Bettman has already rejected the idea of an NHL team playing out of
KeyArena. Would he change his mind if a team had to play there for one
season before moving into a new facility? Probably. But that's not a
guarantee. Coleman, Hansen and the bigwigs in Seattle need to figure
out an arena deal before things progress to the next level.
With Seattle and Las Vegas now believed to be 1-2 (or vice versa,
whatever) on the NHL's radar for expansion -- again, expansion will
happen in the near future -- where does that leave Quebec City?
Good question, Aguado.
If Vegas is in fact a "done deal," that leaves one club left on the
expansion front... and 15 teams in the Western Conference versus the
16 clubs in the East. The easy way to even things out is to give
Seattle a team. Well, if they can't figure out their plans for a new
arena, with the NHL being the initial tenant, that leaves Quebec wide
open. Their new arena is set to open in late-September 2015 and they
have an ownership group already in place. But that might not be in the
best interest of the NHL.
As much as the NHL recognizes the hockey hotbed that is Quebec City,
the League is going to get their money, regardless. Whether they
collect around $800 million in expansion fees, combined, from Seattle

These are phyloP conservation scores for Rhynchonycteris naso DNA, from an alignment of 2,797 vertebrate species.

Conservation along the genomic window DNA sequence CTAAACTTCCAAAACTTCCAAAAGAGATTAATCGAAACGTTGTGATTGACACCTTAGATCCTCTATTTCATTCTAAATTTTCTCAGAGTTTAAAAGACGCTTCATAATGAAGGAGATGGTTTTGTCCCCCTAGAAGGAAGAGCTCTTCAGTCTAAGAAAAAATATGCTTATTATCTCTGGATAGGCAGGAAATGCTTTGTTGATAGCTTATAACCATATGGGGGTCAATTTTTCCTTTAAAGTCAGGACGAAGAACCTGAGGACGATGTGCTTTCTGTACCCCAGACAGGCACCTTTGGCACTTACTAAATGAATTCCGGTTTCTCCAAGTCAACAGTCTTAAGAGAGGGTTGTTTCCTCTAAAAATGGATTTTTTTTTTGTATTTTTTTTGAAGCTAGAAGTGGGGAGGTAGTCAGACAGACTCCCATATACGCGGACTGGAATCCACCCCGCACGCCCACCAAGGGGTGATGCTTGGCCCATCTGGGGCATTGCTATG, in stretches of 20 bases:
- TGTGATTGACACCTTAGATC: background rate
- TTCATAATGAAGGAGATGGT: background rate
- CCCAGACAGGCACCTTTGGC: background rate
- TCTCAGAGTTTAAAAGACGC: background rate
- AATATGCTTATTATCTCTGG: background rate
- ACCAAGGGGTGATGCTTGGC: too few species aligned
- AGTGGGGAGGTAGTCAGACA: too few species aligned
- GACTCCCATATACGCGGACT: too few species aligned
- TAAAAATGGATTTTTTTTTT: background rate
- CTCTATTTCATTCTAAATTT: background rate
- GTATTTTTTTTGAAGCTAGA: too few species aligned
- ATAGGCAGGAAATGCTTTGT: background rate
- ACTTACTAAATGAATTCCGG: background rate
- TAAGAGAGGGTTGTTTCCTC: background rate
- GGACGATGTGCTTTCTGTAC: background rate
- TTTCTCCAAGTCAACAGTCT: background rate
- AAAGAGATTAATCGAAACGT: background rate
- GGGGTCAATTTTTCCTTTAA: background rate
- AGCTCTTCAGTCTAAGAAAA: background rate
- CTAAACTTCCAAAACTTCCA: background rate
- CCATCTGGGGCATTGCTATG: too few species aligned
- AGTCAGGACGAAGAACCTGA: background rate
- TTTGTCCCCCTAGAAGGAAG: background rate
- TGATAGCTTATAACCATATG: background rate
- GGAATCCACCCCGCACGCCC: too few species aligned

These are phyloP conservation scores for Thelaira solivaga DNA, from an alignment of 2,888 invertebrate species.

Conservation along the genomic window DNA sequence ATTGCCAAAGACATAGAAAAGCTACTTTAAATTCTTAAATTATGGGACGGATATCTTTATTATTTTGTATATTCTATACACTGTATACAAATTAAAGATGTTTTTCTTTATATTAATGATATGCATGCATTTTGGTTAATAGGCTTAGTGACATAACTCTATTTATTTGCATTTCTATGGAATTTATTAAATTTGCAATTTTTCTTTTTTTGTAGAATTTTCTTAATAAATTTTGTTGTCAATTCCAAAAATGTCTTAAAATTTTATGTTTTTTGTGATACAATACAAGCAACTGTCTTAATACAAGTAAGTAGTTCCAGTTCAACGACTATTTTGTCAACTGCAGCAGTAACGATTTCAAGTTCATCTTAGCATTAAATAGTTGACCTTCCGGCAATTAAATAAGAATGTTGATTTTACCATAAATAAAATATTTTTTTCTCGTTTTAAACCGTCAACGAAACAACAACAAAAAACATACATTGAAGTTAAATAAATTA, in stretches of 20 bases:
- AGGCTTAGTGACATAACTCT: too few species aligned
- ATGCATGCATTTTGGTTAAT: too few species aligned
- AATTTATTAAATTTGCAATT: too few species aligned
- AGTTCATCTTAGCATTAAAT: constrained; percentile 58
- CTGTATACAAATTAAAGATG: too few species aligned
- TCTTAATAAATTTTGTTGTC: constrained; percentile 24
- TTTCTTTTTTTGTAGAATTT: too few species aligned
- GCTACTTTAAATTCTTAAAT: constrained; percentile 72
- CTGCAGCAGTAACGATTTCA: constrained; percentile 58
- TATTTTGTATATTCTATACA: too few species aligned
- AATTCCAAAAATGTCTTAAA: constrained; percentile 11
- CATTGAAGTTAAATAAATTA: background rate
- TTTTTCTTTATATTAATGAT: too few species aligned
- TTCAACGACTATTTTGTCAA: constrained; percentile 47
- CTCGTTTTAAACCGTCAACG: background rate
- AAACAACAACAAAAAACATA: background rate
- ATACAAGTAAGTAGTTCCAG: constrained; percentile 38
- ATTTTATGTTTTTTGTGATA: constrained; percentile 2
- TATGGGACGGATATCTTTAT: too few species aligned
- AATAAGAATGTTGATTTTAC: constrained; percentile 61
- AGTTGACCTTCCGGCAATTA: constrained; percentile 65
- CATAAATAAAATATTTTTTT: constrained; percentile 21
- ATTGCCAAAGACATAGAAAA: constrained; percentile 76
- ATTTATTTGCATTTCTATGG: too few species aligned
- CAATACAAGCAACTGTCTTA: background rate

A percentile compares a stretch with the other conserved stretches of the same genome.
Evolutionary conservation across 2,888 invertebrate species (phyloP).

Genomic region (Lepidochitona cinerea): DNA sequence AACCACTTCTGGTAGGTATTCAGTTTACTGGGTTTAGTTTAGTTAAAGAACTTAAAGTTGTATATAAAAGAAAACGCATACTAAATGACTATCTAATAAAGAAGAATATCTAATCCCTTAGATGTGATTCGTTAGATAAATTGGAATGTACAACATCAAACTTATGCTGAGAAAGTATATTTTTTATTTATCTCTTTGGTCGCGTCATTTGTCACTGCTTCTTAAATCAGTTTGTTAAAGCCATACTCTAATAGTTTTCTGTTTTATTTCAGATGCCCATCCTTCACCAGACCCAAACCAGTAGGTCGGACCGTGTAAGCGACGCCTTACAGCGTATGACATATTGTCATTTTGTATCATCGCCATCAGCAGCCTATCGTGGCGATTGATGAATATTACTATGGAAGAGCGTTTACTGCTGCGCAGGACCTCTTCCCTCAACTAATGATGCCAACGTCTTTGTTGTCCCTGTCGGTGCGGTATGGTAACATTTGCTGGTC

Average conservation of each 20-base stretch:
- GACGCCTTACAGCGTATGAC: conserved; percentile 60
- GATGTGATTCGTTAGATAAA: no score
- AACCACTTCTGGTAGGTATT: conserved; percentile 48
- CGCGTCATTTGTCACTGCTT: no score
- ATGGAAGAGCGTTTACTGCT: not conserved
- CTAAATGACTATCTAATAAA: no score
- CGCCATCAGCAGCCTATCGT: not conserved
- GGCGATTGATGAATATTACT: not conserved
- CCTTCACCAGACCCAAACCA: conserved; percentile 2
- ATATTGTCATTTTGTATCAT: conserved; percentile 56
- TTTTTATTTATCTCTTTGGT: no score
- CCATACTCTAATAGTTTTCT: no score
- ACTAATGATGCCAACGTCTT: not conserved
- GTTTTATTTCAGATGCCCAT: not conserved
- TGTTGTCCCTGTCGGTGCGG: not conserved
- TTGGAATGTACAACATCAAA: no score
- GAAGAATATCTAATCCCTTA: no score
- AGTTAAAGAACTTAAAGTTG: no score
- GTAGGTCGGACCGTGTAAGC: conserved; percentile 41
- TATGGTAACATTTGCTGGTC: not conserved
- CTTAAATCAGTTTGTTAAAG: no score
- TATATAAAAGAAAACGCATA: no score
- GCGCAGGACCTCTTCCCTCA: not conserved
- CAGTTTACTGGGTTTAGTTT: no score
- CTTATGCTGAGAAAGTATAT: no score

and Vegas, or Vegas and Quebec, those dollars are going straight to
the owners. If a team is forced to relocate, which market would pay a
higher premium for that club? Vegas? Not really. Seattle? Nope. Kansas
City? Stop it. Portland? Enough already.
Remember, this is a business. Bettman's job is to make as much money
for his 30 (soon to be 32) bosses as he can. It would appear that
maximizing his revenues would result in taking the expansion fees from
Vegas and Seattle, and the relocation dollars from Quebec (and after
TVA Sports grabbed the French television broadcast rights, Quebecor
will have something to say if the League decides to go in another
So as much as it may suck for the fans in Quebec City, they may
(repeat: MAY) have to wait a little bit longer. But if shit hits the
fan in either Vegas or Seattle, they're golden. Unless the League
gets really wild and gives all three markets a team?!
And in case you're wondering, in the NHL offices, expansion talk
supersedes that of relocation. If you're banking on the Arizona
Coyotes packing up shop (their owners have been doing their best to
squash the whispers that they may be in trouble, and they're trying to
get an outdoor game), or the Florida Panthers (hosts of the 2015 NHL
Draft) calling it quits in the near future, you're probably better off
keeping your money and blowing it away at the slot machines at
McCarran International Airport.
Expansion is on the horizon. It's time to face the music.
The NHL hasn't received this much interest from other markets in
decades. They're going to cash in, and deservingly so. It's good for
the players, too. You're looking at 60 new full-time jobs.
I'm not sure if we'll hear any announcements at the start the 2014-15
season, but it's coming. Maybe the NHL will save it for All-Star
Weekend in Columbus, the last expansion franchise to enter the league
with Minnesota (and one of my favorite cities to visit)?
Either way, it's time to start brainstorming team names.